The War on Pollution

Post By: Molly Esselstrom, Upstream Research™ Marketing Manager

Today’s world and news are rife with tension and controversy. The struggle against the environment (and those who sanction it) is also not without its strife. A CNBC article from October of 2017, revealed research from a study that “in 2015, almost one in six deaths – an estimated 9 million globally – were found to relate to pollution in some form.” 9 million deaths globally, let that sink in.

Perhaps unsurprisingly, but no less sad, the research also revealed that 92% of these casualties were in poor or middle-income countries. As this is a global problem, it is important to look at some of the most polluted places in the world as both an example and a warning.


China’s self-proclaimed war on pollution is perhaps one of the most talked about areas for this global crisis. In a January 2017 piece, this war led to $63.6 million in fines and 720 arrests due to violations in environmental protection laws. China has made some progress in pollution reduction such as refusing 11 “high-pollution and high-energy consuming projects in 2016” and taking 4.05 million high emission vehicles off the road. These reductions shortly followed the ‘red alert’ on 32 Chinese cities showing that, despite progress, pollution is still a huge problem in China. Much of these problems have to do with rapid industry growth, “lack of green technologies” during this growth period, and geography in many cases. However, the county’s government has put together the 13th Five-Year Plan Period (2016-2020) for environmental improvement.


India, and specifically Delhi, is also a huge contributor to world pollution and faces similar problems to China. Delhi’s toxic air is often reported as some of the worst air in the world. An article from early 2017 said, “over 90 percent of the cities studied [in India] had pollution levels higher than the prescribed standards.” This study included 168 cities, with the problem mainly concentrated in North and Central India. Interestingly, South India “appeared to have comparably clean air” in this study, mainly due to its “mixing of sea breeze.”  Fossil fuels were found to be the biggest source of pollution and high levels of particulate matter in the country and, despite the South being relatively cleaner, pollution is considered a national issue to be addressed.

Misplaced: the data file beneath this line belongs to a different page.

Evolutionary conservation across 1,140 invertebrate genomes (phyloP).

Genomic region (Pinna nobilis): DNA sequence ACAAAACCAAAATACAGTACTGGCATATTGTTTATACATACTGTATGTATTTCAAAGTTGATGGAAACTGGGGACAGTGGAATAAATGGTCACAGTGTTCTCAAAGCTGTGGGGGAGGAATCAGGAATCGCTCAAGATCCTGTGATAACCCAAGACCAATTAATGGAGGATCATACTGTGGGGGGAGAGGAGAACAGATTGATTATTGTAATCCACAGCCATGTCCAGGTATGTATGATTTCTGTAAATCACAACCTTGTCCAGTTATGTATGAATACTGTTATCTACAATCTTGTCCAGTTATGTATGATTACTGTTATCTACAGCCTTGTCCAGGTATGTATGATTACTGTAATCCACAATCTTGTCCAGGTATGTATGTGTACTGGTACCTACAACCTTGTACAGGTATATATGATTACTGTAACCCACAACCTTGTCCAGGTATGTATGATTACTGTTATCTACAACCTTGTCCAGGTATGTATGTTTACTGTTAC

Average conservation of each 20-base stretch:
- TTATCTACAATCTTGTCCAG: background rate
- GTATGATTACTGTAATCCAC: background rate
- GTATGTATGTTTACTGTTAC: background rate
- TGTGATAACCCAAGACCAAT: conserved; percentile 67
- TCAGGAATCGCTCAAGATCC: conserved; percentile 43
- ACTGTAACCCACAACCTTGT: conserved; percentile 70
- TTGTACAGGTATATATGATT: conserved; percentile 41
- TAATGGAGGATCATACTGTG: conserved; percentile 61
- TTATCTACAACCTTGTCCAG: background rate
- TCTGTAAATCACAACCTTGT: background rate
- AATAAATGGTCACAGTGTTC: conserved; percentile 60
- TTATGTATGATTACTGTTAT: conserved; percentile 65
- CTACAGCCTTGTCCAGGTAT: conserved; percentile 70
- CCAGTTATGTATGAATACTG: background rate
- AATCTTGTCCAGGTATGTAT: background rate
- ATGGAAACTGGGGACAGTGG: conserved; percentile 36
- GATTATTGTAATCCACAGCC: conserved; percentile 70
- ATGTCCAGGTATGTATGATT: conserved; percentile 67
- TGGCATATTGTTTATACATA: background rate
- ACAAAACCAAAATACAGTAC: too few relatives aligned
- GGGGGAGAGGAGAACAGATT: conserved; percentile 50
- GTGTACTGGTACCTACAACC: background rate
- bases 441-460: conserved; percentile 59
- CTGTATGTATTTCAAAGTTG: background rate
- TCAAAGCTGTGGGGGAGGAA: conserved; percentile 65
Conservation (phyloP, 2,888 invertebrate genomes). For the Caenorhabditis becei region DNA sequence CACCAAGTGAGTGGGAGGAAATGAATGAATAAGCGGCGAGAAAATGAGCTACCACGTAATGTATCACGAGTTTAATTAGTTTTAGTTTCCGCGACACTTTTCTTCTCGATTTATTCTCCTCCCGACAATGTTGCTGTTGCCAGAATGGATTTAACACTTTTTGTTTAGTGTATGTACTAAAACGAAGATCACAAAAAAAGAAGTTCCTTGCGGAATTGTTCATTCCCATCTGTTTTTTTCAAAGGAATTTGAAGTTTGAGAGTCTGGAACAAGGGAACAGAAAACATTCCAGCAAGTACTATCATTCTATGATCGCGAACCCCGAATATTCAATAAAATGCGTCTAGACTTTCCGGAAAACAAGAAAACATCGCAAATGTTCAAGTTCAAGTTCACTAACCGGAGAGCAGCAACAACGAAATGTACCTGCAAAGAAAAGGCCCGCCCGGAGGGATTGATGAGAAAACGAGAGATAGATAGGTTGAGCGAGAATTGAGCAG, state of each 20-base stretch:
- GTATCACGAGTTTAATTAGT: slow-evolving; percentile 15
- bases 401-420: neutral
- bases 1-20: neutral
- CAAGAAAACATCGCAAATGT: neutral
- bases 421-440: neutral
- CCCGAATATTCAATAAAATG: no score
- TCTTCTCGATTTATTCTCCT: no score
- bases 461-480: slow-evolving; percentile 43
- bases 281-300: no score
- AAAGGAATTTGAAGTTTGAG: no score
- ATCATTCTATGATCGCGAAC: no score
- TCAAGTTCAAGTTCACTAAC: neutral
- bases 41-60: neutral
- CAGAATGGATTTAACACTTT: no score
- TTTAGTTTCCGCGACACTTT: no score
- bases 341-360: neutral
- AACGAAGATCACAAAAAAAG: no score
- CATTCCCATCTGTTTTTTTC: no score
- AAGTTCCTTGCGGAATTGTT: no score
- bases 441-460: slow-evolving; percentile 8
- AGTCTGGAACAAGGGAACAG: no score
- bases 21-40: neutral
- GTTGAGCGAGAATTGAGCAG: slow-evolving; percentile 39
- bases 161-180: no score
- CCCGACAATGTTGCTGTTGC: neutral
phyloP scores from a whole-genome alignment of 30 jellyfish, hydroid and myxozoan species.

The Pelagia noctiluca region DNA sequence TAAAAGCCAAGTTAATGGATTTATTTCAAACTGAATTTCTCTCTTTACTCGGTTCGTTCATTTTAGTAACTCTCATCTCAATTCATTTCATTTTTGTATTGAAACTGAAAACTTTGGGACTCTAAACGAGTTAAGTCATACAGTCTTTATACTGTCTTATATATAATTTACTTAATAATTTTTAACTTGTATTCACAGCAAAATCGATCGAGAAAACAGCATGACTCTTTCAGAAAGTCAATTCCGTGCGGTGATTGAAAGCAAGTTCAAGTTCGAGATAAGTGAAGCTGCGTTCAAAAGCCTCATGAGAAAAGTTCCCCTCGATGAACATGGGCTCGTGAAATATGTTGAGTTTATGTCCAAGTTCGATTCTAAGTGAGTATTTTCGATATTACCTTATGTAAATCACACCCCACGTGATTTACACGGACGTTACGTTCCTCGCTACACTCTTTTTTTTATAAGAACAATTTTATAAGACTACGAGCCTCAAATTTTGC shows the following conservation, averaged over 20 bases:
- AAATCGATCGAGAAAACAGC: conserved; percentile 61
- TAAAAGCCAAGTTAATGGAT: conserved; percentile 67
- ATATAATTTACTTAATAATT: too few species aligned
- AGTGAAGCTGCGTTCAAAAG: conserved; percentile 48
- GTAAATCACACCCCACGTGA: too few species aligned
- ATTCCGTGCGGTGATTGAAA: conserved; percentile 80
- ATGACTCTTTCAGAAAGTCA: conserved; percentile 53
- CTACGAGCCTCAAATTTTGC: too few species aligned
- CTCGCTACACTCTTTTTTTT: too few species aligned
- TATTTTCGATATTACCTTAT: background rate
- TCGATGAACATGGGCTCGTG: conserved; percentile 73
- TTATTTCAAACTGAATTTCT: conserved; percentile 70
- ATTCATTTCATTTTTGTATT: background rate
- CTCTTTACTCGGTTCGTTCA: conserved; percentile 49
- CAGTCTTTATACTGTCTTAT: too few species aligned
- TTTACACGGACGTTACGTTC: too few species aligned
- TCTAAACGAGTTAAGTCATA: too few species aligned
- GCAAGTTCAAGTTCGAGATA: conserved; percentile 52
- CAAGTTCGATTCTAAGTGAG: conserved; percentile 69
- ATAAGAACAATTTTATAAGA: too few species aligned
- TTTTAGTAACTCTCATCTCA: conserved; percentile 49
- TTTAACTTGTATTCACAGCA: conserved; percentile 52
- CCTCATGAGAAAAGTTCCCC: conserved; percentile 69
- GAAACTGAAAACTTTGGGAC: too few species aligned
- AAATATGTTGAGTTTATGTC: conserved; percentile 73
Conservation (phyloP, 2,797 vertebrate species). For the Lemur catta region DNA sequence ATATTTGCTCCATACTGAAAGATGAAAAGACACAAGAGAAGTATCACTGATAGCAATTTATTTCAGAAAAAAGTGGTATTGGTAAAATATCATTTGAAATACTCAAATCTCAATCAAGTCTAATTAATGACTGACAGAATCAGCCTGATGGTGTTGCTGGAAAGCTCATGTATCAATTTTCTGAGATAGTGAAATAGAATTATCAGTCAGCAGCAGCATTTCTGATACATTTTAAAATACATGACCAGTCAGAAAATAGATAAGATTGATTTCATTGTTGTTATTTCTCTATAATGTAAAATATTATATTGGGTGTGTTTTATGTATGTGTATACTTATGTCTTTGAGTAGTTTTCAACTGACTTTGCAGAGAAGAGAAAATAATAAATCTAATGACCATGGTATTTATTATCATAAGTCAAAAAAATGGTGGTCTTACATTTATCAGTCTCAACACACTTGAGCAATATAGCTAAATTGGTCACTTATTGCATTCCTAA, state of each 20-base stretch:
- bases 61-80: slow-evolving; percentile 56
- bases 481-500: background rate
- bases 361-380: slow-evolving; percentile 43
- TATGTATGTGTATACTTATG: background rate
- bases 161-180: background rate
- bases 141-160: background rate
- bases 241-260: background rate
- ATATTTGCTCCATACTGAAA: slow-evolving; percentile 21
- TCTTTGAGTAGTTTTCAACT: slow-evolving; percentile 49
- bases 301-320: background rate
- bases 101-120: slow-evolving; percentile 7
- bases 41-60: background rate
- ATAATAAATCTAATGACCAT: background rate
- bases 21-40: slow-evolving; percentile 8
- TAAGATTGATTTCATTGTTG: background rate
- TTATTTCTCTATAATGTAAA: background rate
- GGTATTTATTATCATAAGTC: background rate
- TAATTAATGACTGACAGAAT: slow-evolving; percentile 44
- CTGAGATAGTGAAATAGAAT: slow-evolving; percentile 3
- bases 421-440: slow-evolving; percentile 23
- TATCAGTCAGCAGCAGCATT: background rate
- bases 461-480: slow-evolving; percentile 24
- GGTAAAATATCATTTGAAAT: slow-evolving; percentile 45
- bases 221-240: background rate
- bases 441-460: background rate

While not in the news quite as much for its pollution, Poland is considered the “China of Europe.” The Quartz piece reporting on this issue focused on Warsaw, Poland’s capitol, and its resident’s donning pollution masks. The norm of micrograms per cubic meter for pollution is 50 from EU standards, but Poland has recently reached 437. On a given day these levels are close to 176, comparable to China’s 196 and worse than London’s 71 (which is often in the news for its pollution crisis). One of the main reasons for these high levels is the fact that Poland is a coal-burning country. Even worse, “a staggering 33 out of the 50 most polluted cities in Europe are in Poland,” leading to citizen’s respiratory problems, rise is asthma and related heart issues.

The CNBC article quoted Phillip Landrigan, a professor at the Icahn School of Medicine, “It [pollution] deserves the full attention of international leaders, civil society, health professionals, and people around the world.”


9 million deaths globally.

Okay, now that it has sunk in, let’s do something about it. #MoveUpstream.


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